NSF funds STAR lab research on data storage systemsMore than 25 percent of all large-application computer crashes occur because their storage systems are vulnerable, so the National Science Foundation is turning to Tennessee Tech University's Ben He and his students for their expertise in storage systems.
He's research focuses on high availability storage systems for large-scale applications that include systems used for long-term weather prediction, biological processes and nanotechnology. These systems generate and analyze terabytes of data (equal to one trillion bytes or 1,000 gigabytes). He says though reinstalling software and restarting a desktop computer is often the answer to small-scale storage problems that just won't work with large-scale applications.
"At this level, user cannot tolerate rebuilding the system," explained He, an electrical and computer engineering associate professor. "It costs too much time and money. Reinstalling a system managing terabytes of data could take months."
He's group is not the first to try to improve these storage systems, but they are originating how to measure and characterize the availability of storage using a systematic approach.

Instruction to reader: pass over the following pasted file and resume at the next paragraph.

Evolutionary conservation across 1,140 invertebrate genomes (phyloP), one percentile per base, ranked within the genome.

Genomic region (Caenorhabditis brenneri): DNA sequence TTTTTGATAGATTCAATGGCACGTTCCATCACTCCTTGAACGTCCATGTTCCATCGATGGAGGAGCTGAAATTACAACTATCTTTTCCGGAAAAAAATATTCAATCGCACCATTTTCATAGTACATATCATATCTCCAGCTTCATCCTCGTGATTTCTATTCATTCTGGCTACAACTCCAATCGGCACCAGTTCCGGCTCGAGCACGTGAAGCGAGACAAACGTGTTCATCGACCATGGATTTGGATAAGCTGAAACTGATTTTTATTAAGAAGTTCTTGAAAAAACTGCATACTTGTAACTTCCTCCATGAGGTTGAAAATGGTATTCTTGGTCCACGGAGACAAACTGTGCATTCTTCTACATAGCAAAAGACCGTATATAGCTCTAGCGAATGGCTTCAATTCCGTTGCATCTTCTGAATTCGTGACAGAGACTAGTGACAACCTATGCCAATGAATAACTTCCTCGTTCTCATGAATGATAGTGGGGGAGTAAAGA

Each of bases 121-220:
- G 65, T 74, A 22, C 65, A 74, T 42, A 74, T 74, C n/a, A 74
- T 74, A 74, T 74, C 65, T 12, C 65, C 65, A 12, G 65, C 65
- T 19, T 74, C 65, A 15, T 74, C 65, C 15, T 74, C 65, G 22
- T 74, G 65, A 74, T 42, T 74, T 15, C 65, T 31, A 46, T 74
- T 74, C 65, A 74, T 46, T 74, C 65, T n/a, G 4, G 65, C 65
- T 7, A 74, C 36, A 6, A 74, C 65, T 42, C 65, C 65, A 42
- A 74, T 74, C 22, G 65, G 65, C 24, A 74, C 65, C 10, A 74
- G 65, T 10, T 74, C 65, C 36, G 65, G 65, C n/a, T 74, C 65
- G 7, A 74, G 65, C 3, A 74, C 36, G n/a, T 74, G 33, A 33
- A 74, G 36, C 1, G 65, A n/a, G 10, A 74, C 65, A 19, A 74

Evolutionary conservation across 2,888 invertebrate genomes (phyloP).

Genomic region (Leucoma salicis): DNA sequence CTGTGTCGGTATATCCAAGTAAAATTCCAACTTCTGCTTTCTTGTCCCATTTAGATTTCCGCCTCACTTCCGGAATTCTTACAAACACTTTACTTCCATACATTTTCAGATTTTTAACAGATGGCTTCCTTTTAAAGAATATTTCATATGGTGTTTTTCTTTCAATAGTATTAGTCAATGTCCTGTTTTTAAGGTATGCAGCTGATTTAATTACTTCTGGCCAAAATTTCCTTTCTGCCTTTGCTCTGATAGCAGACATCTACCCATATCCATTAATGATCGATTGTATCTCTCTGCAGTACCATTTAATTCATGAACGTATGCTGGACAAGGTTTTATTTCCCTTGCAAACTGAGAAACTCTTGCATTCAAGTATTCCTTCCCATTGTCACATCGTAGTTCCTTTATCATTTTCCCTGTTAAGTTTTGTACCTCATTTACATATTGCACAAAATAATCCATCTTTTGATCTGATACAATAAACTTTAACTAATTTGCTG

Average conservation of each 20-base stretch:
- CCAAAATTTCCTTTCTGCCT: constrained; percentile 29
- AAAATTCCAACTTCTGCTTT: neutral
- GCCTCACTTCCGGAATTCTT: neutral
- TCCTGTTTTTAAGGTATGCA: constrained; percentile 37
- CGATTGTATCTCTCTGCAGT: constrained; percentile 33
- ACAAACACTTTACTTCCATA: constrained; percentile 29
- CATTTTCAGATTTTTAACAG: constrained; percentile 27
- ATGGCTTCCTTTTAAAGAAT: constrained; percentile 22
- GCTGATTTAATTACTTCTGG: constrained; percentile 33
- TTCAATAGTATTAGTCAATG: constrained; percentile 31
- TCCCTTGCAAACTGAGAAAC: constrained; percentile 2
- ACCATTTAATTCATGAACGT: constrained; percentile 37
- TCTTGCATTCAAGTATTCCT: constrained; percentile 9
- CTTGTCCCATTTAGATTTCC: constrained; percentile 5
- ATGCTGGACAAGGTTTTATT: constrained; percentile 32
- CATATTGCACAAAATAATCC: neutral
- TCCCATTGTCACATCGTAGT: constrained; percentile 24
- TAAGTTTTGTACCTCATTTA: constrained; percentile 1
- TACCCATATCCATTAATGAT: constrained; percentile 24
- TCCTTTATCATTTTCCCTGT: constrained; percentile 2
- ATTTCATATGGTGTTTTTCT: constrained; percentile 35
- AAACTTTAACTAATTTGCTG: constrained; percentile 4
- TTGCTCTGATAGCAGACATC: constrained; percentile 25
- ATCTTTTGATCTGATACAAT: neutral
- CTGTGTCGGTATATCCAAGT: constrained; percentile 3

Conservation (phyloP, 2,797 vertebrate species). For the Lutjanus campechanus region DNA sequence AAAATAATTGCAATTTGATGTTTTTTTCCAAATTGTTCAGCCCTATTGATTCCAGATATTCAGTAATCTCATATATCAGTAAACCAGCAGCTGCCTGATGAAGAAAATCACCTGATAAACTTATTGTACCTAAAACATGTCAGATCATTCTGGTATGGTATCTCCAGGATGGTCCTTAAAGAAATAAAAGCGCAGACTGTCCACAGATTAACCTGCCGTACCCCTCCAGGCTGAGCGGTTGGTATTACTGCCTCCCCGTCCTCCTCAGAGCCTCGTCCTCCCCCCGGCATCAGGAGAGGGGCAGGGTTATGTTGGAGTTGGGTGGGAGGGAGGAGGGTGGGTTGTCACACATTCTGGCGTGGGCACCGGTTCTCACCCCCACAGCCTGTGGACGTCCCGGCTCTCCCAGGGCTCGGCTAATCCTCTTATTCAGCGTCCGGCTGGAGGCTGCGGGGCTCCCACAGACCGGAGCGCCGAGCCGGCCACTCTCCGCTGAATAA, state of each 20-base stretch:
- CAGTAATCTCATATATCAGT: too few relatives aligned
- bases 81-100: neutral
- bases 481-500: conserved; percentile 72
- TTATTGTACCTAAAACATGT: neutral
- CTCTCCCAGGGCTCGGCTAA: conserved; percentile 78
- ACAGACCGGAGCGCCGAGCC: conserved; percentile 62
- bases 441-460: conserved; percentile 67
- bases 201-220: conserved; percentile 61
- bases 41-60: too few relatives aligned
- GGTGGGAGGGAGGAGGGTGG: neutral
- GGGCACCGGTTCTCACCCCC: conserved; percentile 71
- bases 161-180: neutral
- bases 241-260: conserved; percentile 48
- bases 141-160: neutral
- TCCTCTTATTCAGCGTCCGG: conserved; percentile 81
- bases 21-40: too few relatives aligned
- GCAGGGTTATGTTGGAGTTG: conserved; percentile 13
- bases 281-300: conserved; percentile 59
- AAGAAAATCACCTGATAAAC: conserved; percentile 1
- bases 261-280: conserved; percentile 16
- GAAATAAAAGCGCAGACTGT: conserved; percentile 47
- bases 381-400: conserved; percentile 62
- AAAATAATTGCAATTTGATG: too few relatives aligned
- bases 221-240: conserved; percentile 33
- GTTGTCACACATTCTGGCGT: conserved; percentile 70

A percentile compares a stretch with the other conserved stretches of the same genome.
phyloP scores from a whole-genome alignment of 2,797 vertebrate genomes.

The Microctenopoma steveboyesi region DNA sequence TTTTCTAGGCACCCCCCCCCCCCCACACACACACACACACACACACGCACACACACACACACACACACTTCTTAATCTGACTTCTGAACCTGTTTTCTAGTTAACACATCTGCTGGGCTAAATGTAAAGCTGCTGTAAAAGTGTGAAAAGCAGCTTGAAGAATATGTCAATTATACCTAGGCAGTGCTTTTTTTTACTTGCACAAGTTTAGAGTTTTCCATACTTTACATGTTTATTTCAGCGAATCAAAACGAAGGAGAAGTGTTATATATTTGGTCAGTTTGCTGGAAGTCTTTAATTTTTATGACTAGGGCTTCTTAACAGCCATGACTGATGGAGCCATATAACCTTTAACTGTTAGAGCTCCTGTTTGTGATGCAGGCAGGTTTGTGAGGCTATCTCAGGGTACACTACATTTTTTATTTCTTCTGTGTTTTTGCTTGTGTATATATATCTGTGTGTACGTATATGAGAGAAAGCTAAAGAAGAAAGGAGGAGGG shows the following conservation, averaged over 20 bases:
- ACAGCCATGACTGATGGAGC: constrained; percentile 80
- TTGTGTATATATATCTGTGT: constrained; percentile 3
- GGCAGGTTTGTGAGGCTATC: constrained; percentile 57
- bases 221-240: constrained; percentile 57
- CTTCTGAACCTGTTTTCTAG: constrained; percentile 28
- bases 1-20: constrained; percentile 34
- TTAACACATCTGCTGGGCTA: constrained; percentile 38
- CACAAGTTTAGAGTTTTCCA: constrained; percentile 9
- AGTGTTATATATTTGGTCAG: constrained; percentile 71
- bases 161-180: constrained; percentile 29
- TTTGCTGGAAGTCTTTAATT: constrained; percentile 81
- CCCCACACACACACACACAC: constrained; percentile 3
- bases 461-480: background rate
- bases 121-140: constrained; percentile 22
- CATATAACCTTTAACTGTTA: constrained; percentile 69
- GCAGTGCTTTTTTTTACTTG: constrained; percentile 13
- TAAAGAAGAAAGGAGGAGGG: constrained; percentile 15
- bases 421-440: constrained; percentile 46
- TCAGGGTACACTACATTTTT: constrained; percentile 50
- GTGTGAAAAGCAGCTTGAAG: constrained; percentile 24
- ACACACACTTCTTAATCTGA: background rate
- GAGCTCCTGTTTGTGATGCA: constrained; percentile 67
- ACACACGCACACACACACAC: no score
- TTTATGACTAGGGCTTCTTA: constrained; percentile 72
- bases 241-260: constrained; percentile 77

"We want to develop a way to predict how well a system will perform even under faulty conditions," explained He. "Some applications don't always require peak performance. A system running at 60 or 70 percent may be acceptable for many applications that put availability at the highest priority, as long as you have a way to predict and characterize the results.
"For instance, a system that aids in long-term weather predictions, 10 days out or more, has to reference a lot of stored data," said He. "We want to measure the storage performance and availability under several faulty conditions."
He specializes in research on more efficient, reliable data storage. At TTU's Storage Technology and Architecture Research Laboratory, or STAR lab, he introduced a three-level hierarchy of storage that features a small storage level for retrieval of frequently accessed data, an intermediate larger level for cache and an even larger storage area for backup data.
"Data storage plays an essential role in today's high-end computing systems," He said.
He received this most recent three-year, $235,000 grant from NSF for "A Benchmarking Framework for High-Availability Distributed Storage Systems." This is the fourth NSF grant totaling more than $830,000 He has been awarded in his five years at TTU. Five students from four different countries assist He in the STAR lab. He and his team will collaborate with Stephen Scott of the Oak Ridge National Laboratory on this newly funded NSF project.
He received the university's Sigma Xi Research Award in 2005 and the Ralph E. Powe Junior Faculty Enhancement Award from Oak Ridge Associated Universities in 2004.